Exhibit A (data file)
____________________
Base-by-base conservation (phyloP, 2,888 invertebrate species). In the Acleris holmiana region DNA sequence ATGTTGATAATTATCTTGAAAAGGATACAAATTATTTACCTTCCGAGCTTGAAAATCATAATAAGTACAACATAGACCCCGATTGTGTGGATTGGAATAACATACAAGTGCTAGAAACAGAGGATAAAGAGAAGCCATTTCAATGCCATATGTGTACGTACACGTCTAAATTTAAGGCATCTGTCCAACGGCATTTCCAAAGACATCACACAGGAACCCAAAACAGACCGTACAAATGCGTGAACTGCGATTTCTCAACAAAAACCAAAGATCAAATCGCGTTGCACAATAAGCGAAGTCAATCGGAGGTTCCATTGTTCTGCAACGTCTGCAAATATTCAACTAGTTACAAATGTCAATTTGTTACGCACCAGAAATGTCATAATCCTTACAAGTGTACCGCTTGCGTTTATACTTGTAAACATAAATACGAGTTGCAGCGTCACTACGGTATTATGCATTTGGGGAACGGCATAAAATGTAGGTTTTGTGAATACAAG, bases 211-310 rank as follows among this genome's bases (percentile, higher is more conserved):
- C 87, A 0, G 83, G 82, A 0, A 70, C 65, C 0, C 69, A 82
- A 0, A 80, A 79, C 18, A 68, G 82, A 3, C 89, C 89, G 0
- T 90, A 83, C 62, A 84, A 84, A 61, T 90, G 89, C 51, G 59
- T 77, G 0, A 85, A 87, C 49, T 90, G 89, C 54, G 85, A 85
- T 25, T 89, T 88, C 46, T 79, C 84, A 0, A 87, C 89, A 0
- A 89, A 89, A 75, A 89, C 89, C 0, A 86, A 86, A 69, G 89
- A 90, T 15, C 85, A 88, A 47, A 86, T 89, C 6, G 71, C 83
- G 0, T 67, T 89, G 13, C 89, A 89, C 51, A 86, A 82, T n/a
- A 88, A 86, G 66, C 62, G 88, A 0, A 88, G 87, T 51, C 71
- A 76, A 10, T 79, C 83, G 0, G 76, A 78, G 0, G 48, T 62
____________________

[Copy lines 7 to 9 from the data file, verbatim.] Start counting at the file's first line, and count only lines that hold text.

- A 89, A 89, A 75, A 89, C 89, C 0, A 86, A 86, A 69, G 89
- A 90, T 15, C 85, A 88, A 47, A 86, T 89, C 6, G 71, C 83
- G 0, T 67, T 89, G 13, C 89, A 89, C 51, A 86, A 82, T n/a